- In the village of Silwad, security forces blew up the home of the mother and brother of Mu’az Hamed, who was arrested on suspicion of having killed Israeli Malachi Rosenfeld on 29 June 2015. The two had left the house after an order for its demolition was issued in October. The blast damaged eight structures nearby.
This is not the first time B’Tselem has documented the destruction of homes near those slated for demolition by explosion. A comprehensive 2004 report by B’Tselem found that with regard to 295 of the homes destroyed, about half of the homes demolished from 2001 to 2004, no claim was made that they had housed Palestinian perpetrators of attacks against Israelis. This left 1,286 people homeless in addition to those whose homes Israel explicitly slated for demolition. In demolitions carried out by Israeli authorities in October, two apartments adjacent to those slated for demolition were also destroyed by the blast.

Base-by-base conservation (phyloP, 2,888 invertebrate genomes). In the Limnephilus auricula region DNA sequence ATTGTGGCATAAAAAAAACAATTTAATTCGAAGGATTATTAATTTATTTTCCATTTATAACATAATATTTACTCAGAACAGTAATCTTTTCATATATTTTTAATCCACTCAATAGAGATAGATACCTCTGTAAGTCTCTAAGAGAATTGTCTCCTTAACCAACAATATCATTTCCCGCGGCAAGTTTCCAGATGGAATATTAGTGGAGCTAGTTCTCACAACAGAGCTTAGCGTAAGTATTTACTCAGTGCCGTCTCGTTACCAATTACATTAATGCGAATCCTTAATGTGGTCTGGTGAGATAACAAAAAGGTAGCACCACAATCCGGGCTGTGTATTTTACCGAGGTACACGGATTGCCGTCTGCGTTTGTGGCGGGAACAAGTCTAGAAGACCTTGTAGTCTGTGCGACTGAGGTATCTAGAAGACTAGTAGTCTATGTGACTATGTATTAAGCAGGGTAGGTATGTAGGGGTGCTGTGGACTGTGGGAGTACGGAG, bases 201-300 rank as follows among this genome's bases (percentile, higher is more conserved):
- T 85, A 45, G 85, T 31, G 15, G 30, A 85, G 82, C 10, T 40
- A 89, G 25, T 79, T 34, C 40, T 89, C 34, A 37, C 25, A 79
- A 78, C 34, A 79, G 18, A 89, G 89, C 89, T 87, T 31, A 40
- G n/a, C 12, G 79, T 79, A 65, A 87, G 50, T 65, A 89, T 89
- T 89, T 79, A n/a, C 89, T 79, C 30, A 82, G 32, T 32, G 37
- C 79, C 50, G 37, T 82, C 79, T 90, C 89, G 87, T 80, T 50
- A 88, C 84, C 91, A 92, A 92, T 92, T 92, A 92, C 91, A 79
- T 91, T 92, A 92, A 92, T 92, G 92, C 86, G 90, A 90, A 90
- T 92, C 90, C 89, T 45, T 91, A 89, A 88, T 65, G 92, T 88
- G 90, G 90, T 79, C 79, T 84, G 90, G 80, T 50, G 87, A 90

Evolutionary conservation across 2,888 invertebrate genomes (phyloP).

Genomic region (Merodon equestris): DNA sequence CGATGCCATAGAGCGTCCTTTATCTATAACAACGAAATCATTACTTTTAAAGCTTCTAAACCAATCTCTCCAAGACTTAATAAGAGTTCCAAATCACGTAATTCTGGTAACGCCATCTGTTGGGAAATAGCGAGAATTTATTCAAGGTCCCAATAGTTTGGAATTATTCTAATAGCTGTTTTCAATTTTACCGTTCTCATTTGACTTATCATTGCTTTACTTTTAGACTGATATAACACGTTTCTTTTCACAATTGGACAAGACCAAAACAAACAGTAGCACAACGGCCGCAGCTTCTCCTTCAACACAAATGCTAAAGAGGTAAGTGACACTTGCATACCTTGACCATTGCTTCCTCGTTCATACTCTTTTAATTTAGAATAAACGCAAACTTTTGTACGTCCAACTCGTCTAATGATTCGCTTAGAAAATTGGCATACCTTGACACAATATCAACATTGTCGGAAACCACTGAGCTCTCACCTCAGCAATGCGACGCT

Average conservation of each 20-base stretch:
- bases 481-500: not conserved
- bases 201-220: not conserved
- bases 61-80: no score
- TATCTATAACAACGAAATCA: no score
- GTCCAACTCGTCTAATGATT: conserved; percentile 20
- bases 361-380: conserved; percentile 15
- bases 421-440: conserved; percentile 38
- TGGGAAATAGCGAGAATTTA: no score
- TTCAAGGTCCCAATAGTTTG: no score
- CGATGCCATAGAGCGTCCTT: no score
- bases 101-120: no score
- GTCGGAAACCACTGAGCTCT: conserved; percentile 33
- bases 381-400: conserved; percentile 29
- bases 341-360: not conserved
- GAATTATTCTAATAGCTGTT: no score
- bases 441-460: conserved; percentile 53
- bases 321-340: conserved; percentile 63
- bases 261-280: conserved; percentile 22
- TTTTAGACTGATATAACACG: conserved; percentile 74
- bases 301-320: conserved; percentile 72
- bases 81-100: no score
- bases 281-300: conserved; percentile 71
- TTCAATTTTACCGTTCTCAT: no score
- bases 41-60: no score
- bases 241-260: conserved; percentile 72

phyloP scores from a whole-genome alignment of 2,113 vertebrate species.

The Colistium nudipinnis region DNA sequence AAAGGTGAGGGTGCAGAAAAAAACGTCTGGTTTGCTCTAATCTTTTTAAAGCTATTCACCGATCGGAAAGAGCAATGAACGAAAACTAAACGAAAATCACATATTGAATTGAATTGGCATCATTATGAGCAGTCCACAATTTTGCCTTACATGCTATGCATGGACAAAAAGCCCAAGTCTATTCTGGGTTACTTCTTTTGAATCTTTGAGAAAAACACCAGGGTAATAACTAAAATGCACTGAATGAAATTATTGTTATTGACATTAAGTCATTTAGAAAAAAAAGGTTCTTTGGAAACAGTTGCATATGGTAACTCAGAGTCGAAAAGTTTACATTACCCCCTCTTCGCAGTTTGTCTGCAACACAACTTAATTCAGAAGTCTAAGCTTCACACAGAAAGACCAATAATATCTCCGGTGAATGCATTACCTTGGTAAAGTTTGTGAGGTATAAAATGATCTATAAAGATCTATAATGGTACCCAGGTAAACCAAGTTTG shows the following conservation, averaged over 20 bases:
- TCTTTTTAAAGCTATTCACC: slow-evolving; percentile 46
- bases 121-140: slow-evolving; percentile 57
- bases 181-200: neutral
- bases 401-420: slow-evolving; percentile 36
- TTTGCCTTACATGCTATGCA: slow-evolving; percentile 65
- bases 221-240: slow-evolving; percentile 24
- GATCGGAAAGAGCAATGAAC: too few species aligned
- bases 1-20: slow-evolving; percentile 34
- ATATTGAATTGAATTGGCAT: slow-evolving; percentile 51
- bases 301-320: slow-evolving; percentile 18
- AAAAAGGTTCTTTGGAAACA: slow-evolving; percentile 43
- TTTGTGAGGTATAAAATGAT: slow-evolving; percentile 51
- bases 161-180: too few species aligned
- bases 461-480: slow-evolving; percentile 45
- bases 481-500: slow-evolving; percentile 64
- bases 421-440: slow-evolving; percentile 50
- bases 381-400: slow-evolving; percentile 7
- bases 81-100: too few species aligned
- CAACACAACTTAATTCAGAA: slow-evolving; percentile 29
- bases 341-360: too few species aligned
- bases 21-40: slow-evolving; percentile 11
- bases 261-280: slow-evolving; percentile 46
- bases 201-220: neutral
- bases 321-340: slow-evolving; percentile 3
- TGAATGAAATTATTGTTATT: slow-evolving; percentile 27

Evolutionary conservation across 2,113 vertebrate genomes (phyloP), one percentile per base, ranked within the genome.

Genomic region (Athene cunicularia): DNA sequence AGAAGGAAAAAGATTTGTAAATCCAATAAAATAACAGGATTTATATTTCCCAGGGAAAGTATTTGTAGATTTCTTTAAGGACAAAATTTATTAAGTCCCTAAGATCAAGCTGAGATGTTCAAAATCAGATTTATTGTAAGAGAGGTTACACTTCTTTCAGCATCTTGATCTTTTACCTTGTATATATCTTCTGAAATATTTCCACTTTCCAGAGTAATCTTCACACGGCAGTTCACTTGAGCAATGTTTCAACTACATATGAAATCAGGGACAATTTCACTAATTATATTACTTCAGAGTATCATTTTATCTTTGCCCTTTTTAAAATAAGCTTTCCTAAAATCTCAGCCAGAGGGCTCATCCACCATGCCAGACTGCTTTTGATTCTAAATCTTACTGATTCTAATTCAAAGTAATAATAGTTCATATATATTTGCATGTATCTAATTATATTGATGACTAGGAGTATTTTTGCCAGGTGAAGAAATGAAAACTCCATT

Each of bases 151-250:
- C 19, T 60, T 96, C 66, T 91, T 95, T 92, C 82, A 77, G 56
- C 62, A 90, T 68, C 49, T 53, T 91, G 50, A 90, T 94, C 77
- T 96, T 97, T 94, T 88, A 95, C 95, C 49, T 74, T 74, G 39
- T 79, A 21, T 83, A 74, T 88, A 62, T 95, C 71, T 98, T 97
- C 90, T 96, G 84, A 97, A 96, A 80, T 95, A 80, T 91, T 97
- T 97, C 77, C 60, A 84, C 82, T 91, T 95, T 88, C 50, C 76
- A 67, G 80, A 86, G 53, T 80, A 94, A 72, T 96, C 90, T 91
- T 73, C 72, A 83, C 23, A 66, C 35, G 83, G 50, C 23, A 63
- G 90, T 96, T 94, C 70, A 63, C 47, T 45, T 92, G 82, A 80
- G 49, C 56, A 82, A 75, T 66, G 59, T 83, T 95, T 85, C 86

Since the occupation began, the military has demolished hundreds of homes as a means of punishing the families of Palestinians who carried out attacks against Israelis or were suspected of such actions. This policy left thousands of people – including young children – homeless, although they themselves were accused of no wrongdoing. In 2005, the military discontinued the policy after a committee in Israel’s security establishment concluded that its drawbacks outweighed the benefits. Punitive home demolition of homes was reinstituted in July 2014 after Palestinians abducted and killed three Israeli teenagers in the Bethlehem area, citing the radical change in circumstances as justification for using this measure. From then until the recent events described here, Israel demolished four homes as punishment and sealed another two.
The policy of demolishing the family homes of attackers constitutes collective punishment, which is prohibited under international law. Despite the fact that this measure is extreme and despite the clear view held by legal scholars in Israel and abroad that the it is illegal, it has been repeatedly sanctioned by Israel’s High Court. Demolishing or sealing a home is a draconian, vindictive measure directed at entire families who have done nothing wrong nor are they suspected of any wrongdoing.